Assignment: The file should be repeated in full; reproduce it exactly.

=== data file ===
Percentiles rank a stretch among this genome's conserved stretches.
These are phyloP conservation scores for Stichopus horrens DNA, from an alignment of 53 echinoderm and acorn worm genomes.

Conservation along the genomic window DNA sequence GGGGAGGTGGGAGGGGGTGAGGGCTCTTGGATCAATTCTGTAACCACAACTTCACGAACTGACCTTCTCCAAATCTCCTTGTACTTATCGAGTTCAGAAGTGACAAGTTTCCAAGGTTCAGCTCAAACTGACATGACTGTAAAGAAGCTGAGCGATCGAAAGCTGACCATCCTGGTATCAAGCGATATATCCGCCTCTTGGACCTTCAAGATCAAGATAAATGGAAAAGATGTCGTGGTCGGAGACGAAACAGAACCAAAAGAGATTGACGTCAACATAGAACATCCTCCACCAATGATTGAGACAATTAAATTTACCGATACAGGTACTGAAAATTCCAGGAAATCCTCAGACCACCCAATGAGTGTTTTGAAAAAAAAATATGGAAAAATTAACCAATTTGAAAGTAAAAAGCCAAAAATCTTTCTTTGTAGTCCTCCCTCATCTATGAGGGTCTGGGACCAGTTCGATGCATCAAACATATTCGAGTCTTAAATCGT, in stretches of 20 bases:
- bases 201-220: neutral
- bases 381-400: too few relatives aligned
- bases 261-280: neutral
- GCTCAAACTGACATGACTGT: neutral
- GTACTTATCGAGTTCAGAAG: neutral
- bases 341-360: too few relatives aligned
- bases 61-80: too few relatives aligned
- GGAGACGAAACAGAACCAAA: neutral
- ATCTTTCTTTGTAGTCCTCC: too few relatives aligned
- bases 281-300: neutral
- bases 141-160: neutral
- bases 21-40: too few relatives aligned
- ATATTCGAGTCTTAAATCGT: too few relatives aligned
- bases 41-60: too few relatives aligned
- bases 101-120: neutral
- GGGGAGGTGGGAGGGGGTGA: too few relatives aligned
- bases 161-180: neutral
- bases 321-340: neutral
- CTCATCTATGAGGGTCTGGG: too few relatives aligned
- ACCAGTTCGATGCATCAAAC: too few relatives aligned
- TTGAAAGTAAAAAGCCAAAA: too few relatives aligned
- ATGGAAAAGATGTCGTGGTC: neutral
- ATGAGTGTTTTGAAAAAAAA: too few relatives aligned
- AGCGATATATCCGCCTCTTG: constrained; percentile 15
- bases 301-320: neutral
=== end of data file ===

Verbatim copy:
Percentiles rank a stretch among this genome's conserved stretches.
These are phyloP conservation scores for Stichopus horrens DNA, from an alignment of 53 echinoderm and acorn worm genomes.

Conservation along the genomic window DNA sequence GGGGAGGTGGGAGGGGGTGAGGGCTCTTGGATCAATTCTGTAACCACAACTTCACGAACTGACCTTCTCCAAATCTCCTTGTACTTATCGAGTTCAGAAGTGACAAGTTTCCAAGGTTCAGCTCAAACTGACATGACTGTAAAGAAGCTGAGCGATCGAAAGCTGACCATCCTGGTATCAAGCGATATATCCGCCTCTTGGACCTTCAAGATCAAGATAAATGGAAAAGATGTCGTGGTCGGAGACGAAACAGAACCAAAAGAGATTGACGTCAACATAGAACATCCTCCACCAATGATTGAGACAATTAAATTTACCGATACAGGTACTGAAAATTCCAGGAAATCCTCAGACCACCCAATGAGTGTTTTGAAAAAAAAATATGGAAAAATTAACCAATTTGAAAGTAAAAAGCCAAAAATCTTTCTTTGTAGTCCTCCCTCATCTATGAGGGTCTGGGACCAGTTCGATGCATCAAACATATTCGAGTCTTAAATCGT, in stretches of 20 bases:
- bases 201-220: neutral
- bases 381-400: too few relatives aligned
- bases 261-280: neutral
- GCTCAAACTGACATGACTGT: neutral
- GTACTTATCGAGTTCAGAAG: neutral
- bases 341-360: too few relatives aligned
- bases 61-80: too few relatives aligned
- GGAGACGAAACAGAACCAAA: neutral
- ATCTTTCTTTGTAGTCCTCC: too few relatives aligned
- bases 281-300: neutral
- bases 141-160: neutral
- bases 21-40: too few relatives aligned
- ATATTCGAGTCTTAAATCGT: too few relatives aligned
- bases 41-60: too few relatives aligned
- bases 101-120: neutral
- GGGGAGGTGGGAGGGGGTGA: too few relatives aligned
- bases 161-180: neutral
- bases 321-340: neutral
- CTCATCTATGAGGGTCTGGG: too few relatives aligned
- ACCAGTTCGATGCATCAAAC: too few relatives aligned
- TTGAAAGTAAAAAGCCAAAA: too few relatives aligned
- ATGGAAAAGATGTCGTGGTC: neutral
- ATGAGTGTTTTGAAAAAAAA: too few relatives aligned
- AGCGATATATCCGCCTCTTG: constrained; percentile 15
- bases 301-320: neutral